The Pythagorean Comma


December 22, 2012


BBC Radio Three 9 PM

Event Web Site:

The Pythagorean Comma

A radio play based on Jules Verne’s ‘M. Ré-Dièze and Mselle Si-Bémol’ (Mr Ray Sharp and Miss E Flat) – with sound design by Mike Thornton.

The original version of Mr Ray Sharp and Miss E Flat is set in the 19th century in a remote Swiss village but this version is transposed to the present day, and to a location in a remote Scottish island. 

In the original story there is a Swiss village whose church had an organist who was known far and wide. As the organist gets old and deaf he stops playing and the church organ falls silent. One day, organ music is heard from the church and it transpires that a mysterious Hungarian organist/composer has arrived in the village. We eventually learn that he wishes to develop a new organ registration, the “voix d’enfants”. He visits the village school and explains to the assembled children that each child has his or her own note which is peculiar to them and when they sing that note, there is a special resonance in their bones. He gets the children to sing, and makes a note of which pitch is peculiar to them.

There are two children who appear to sing the same note – one boy sings D sharp, and a girl sings E flat. However, he explains, that while these notes appear to be the same, they are arrived at from different directions in the harmonic cycle of fifths. Instead of getting back to the original note when you go round the cycle, there is a slight difference so that E flat and D sharp are not quite the same  – the difference is the “Pythagorean comma”.

The teacher builds up to a huge performance when the will demonstrate this with the organ, in which each child is in a different organ pipe, and will sing his or her note when the pipe is open.

The night before the planned demonstration, the boy has a nightmare. His note is approached in such a way that it should be not D sharp but, rather, E flat and he wakes in a sweat. The boy’s dream is absolutely terrifying. His whole identity seems to be at stake. He is suspicious and uneasy about the strange teacher musician; he is fearful of the changes that are taking place and he senses that adults are manipulative and exploitative.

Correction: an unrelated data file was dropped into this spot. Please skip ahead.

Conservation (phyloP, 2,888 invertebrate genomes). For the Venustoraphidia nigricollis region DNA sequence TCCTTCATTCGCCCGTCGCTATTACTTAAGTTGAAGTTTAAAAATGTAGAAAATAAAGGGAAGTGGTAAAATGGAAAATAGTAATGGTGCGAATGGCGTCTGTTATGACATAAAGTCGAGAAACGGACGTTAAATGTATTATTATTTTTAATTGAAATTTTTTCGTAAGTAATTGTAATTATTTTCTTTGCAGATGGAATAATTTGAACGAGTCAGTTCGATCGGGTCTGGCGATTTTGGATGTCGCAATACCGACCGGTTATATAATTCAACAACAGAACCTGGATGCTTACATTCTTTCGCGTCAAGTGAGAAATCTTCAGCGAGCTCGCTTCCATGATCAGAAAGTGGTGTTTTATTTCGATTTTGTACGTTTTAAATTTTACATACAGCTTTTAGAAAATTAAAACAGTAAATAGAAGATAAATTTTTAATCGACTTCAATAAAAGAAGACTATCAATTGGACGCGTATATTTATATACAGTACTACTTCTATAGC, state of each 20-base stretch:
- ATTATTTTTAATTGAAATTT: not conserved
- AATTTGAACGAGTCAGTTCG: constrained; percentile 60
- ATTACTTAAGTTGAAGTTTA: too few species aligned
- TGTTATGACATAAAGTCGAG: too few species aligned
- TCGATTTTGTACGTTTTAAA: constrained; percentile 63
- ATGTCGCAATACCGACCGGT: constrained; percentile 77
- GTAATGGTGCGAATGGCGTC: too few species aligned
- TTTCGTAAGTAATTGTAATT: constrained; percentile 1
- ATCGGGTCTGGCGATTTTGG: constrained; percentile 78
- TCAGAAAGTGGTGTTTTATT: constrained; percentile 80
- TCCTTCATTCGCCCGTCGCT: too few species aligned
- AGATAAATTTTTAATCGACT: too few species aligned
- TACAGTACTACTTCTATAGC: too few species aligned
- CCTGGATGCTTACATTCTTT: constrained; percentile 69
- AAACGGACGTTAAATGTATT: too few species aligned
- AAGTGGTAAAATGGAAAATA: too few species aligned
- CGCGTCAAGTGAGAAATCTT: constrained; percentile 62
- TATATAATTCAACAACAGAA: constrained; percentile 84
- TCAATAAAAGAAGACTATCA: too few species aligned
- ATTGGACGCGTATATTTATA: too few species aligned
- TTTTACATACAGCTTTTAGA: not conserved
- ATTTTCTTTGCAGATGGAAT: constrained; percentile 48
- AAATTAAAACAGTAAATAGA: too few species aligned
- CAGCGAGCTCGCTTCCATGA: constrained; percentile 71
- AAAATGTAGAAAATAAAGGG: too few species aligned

He goes to the performance only to find to his huge relief that the two musicians have disappeared without trace. Why did they come and why did they leave? He will never know


Many years later the children grow up and Master Ray Sharp and Miss E flat get married and live a long and happy life, and the only difference between them is the Pythagorean comma…

Updating the story

Blake has adapted the story and we set it on a fictional Scottish island. As in the Swiss village, the setting is remote and there have been few outsiders on the island. Although it is small, the island does have a church – with an organ – and a small school.

I have written three pieces for children’s choir as well as a number of organ pieces.

The music was recorded by the children’s choir from Oakham School – the Jerwoods Choir from the Lower School – directed by Peter Davis, Director of Music at the school, and organist Thomas Chatterton (who happens to be getting married in New Zealand on the day of the broadcast!).

Photographs of the recording are by Rupert Conant.

Oakham Jerwoods choir from above
GB and Peter Davis_Oakham recording

Gavin Bryars